On January 12, 2010, the Taal volcano in the Batangas province of the Philippines erupted and exploded three times. Each event happened at around 1 pm, 2 pm and 3 pm. You can read more about it on the Wikipedia page for the volcano.
The ash from the second explosion reached as far as metro Manila and the Clark Airport. Flights were canceled in Manila and the airport was shut down. As I write this today, the airport is still closed because there’s ash on the runway that has to be cleared. Authorities believe the volcano will erupt again.
I’ve never seen the volcano closer than a vantage point in the city of Tagaytay in the Cavite province. I’ve only seen it two times from that vantage point. The first time was in 2006, and the second time was in 2016, 10 years apart. Both times, all the people from my compound in Olongapo took a trip to visit one of my aunts in the Batangas province. She lives near the city of Lemery. My wife, Josie, lived with her for a few years in the 1970s.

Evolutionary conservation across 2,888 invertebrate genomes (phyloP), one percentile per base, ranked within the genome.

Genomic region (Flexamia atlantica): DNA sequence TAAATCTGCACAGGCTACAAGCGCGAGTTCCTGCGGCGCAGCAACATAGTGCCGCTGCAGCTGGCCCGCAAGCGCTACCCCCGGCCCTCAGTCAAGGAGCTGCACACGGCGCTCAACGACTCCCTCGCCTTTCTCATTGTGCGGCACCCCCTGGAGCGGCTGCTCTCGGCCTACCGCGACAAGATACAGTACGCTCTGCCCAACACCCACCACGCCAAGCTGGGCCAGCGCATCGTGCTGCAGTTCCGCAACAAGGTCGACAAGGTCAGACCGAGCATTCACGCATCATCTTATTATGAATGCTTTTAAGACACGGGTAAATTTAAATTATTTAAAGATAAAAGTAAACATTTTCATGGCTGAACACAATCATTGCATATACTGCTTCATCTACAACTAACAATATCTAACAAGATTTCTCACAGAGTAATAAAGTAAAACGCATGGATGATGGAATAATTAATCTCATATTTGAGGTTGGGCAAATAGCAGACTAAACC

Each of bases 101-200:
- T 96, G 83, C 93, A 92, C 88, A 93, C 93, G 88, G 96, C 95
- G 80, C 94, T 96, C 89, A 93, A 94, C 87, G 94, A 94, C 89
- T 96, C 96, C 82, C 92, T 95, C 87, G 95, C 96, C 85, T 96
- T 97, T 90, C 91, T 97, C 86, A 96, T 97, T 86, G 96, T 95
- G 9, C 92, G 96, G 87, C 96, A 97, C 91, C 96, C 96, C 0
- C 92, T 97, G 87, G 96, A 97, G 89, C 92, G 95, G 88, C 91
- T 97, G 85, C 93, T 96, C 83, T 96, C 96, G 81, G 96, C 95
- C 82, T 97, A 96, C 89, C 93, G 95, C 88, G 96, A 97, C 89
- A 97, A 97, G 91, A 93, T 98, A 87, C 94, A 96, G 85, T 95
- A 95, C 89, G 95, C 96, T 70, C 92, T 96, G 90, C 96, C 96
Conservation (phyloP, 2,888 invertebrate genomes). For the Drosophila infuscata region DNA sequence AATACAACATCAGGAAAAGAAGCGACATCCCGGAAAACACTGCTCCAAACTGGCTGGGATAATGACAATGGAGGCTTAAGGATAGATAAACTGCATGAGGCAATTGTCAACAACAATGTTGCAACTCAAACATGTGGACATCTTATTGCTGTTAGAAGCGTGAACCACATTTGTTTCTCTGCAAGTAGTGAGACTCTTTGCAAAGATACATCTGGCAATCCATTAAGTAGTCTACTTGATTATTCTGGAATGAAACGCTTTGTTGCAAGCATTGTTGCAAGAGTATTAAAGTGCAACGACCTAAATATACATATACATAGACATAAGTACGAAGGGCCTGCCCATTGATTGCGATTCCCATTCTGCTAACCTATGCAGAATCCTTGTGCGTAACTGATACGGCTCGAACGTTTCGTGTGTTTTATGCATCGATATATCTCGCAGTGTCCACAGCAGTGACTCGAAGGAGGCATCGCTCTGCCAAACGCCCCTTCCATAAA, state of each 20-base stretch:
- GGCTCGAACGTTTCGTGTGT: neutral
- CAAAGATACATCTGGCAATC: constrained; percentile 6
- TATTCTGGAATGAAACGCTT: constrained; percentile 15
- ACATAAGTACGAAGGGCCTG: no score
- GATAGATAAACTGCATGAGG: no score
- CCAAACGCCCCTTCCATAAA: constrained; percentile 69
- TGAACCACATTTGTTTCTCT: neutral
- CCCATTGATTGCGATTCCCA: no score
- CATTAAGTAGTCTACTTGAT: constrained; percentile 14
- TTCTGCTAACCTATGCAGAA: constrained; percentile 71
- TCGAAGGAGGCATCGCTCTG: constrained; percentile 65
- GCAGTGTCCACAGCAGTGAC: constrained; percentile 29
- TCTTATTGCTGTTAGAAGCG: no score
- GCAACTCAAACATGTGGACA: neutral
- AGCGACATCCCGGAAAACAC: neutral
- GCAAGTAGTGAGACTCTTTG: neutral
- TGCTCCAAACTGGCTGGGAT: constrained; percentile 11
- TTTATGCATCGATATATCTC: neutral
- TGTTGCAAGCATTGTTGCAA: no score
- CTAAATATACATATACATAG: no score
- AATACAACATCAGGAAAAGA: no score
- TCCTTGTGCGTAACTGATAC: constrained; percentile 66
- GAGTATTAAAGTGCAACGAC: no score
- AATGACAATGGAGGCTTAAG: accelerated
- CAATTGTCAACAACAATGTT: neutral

The active volcano is a volcano within a volcano. The volcano island is in the middle of Taal Lake, which stretches from ridge to ridge of the Taal Caldera. The caldera was supposedly formed from eruptions more than 100,000 years ago.
The description of events put out by news organizations is mostly accurate. This line from Reuters makes no sense at all: “Authorities said there was a risk that an eruption could cause a tsunami in the lake.”
A tsunami is a large ocean wave, which can be caused by underwater earthquake. The term doesn’t apply to lakes, especially lakes as small as this one. Even if authorities said it, it shouldn’t be repeated.
Various news sources (and opinion sites) are saying the authorities expect many more Taal volcano eruptions. They can’t predict what happens, of course.
A lava fountain was observed at 3:20 am on the 13th (Philippine Standard Time) after another eruption. I have found no news more recent than that.
This is an ongoing story, so I’ll update it again if necessary.